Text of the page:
Bedford Borough sees 48% shortfall in GP spaces

GP prescription

Bedford Borough has seen a 48% shortfall in GP spaces according to a new report by Bedfordshire Clinical Commissioning Group’s (CCG) and they expect it to get worse.

Bedfordshire health chiefs appeared before Bedford Borough Council’s Health and Wellbeing Board on Wednesday (12 Jun) and were grilled over their 10-year strategy for primary care in the area.

The CCG’s Draft Primary Care Estates Strategy put forward a number of schemes to rectify the shortfall.

This includes new ways of working for the borough’s 20 GP practices currently operating out of 28 buildings, which have a combined patient list of some 182,000 people.

But Bedford Borough Mayor, Dave Hodgson was not impressed and has now demanded a “fair share” of NHS resources.

“The plan looks at the late 2020s, towards the end of a 10-year plan,” he said. “Residents of Bedford borough deserve their fair share and they deserve it now not in a generation’s time.

“People need to know that you cannot short change the residents of Bedford borough and we will create a lot of noise and I will lead that lot of noise if I have to make sure we get our fair share.

“We are not at the moment and we deserve it now, not in 10 years’ time.”

Speaking at the meeting, the mayor asked: “Whose door do we have to knock on, kick down, shout at, scream at, threaten, to make sure our residents get an average primary care facility?” He later said the NHS should “get its finger out”.

Nikki Barnes, the CCG’s head of infrastructure and integration, said it was about looking at “every opportunity” to get the finances.

She reported that the CCG had won £6 million for Gilbert Hitchcock House and the CCG was working to get its various schemes up and ready for investment.

10 potential estates projects were outlined, some more advanced than others. But Nikki warned that delivery of the schemes was dependent on getting the money from other sources.

The proposals include:

  • Relocating three surgeries in the De Parys Medical Group to a hub at Gilbert Hitchcock House, in Kimbolton Road. The CCG continues to develop a business case for this after  £6million of funding was delayed
  • The ‘relocation’ of two surgeries in Bromham to a new hub in Biddenham. This has been opposed by residents in Bromham. The CCG’s say they need to balance the needs of 15,000 people”
  • The CCG has been advised that additional GP surgery space may be needed in the Harrold, Sharnbrook and Putnoe areas. But the CCG say capacity is currently good but they continue to monitor this
  • In Elstow, funding has been secured to look for potential sites for a primary care hub, which would mean the relocation of the three Kempston GP practices.
  • There have been significant delays in delivering new facilities in Shortstown but the committee heard that the CCG was “confident of delivering later this year.”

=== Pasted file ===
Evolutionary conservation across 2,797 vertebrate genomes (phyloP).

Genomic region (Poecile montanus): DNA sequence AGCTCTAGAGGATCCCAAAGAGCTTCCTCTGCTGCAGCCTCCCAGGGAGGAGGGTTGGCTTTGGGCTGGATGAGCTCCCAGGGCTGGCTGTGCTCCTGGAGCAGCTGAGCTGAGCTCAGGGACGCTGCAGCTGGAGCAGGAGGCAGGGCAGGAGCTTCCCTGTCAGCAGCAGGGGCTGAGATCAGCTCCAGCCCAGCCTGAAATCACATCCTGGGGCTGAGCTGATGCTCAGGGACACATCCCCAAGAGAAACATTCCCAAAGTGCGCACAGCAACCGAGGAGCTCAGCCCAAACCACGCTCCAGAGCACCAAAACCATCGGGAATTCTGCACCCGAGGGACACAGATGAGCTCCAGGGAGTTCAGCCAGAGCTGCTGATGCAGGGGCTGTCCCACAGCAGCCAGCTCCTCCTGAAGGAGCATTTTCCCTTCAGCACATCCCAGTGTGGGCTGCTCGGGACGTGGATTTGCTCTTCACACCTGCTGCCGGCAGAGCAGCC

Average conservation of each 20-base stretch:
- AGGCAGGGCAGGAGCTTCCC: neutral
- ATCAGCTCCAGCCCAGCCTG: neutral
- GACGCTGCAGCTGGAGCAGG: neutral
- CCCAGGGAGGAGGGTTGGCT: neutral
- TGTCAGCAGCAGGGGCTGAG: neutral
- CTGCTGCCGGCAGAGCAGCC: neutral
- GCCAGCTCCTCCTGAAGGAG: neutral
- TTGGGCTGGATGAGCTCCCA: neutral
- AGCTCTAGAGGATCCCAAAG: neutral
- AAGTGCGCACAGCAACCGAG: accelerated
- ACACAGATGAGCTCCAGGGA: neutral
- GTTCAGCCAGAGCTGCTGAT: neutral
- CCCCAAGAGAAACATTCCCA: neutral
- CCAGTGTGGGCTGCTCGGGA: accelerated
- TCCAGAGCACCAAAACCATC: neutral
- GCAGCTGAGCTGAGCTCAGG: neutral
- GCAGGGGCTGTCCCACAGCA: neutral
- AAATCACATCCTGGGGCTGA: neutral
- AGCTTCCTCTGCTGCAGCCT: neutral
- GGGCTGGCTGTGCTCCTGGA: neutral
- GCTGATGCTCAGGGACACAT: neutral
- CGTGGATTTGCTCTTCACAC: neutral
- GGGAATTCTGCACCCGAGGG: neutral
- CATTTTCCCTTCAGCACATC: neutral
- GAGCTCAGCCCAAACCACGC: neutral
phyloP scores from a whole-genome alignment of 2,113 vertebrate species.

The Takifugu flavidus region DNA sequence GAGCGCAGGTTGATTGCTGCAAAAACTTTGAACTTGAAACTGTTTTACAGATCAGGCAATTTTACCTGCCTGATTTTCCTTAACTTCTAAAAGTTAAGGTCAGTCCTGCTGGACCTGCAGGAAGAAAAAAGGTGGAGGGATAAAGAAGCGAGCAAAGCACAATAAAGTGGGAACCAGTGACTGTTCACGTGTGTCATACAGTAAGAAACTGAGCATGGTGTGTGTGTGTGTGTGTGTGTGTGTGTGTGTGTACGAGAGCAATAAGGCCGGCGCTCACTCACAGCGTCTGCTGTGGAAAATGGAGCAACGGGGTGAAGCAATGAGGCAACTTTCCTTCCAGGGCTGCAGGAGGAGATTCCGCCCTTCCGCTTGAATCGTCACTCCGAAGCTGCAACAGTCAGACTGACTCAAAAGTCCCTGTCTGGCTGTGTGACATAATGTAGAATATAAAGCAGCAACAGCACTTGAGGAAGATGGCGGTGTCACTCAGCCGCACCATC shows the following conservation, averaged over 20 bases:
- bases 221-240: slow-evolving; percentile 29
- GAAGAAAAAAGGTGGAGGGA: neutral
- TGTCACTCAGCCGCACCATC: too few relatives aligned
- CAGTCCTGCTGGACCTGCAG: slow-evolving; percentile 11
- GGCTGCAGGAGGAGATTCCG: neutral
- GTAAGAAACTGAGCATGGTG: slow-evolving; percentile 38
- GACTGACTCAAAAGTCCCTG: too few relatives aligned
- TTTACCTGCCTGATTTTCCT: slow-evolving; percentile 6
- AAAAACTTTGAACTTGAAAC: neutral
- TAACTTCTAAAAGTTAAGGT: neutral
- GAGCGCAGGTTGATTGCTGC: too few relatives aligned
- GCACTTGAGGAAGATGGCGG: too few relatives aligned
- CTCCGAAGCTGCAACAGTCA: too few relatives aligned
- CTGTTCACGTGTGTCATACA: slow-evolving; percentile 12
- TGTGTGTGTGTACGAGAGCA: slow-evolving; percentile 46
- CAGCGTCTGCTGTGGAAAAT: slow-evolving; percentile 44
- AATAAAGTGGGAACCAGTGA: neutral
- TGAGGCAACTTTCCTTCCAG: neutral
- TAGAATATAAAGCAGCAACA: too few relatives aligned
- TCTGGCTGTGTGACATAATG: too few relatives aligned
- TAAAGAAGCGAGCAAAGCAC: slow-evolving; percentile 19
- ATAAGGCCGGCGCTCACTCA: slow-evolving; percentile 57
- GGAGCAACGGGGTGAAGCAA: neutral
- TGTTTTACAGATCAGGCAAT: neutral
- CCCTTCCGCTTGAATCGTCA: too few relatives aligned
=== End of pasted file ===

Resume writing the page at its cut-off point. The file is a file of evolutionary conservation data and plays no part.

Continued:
• In Wixams, active discussions are taking place between the NHS, Bedford Borough Council, and Central Beds Council, and Nikki Barnes said they were looking at “achieving that in the next few years.”
  • The board also heard that new GP contracts are coming into place from July 1, requiring all GP surgeries to work together in four networks to provide services.

But councillors Louise Jackson and Wendy Rider said they had concerns about patients not being able to get appointments. They are worried that when the primary care networks are created, it will cause confusion.

Cllr Jackson (Lab), the council’s health and wellbeing portfolio holder, said: “What I hear from patients is that they are not able to access services. Even getting through the front door is an issue.”

And Cllr Rider (Lib Dem), the portfolio holder for adult services, who is also on the patient list of the De Parys Medical Group said: “I’ve just waited four weeks to get an appointment. It’s not working.”

The board resolved to keep the issues on its agenda for future meetings.

Words: David Tooley, Local Democracy Reporter
and Paul Hutchinson

Now more than ever, we need your help to fund the Bedford Independent’s quality journalism that serves our community...

We choose to champion editorial independence, meaning we report the facts without bias and can stand up to those in power when we believe it’s needed.

We can give a voice to people in our community whose voices may otherwise not be heard. And we don’t have a paywall, so everyone can read the stories we publish for free.

But in this time of crisis, many news organisations all over the world are facing existential threat, with advertising revenues plummeting. We’re no different.

We work hard every day to bring you news, commentary, entertainment and announcements from across Bedford. We hope that, with your help, we’ll be able to continue this for many years to come.

Will you help sustain our work today by clicking below ? Even a small donation makes a difference for our future.

Thank you for your support.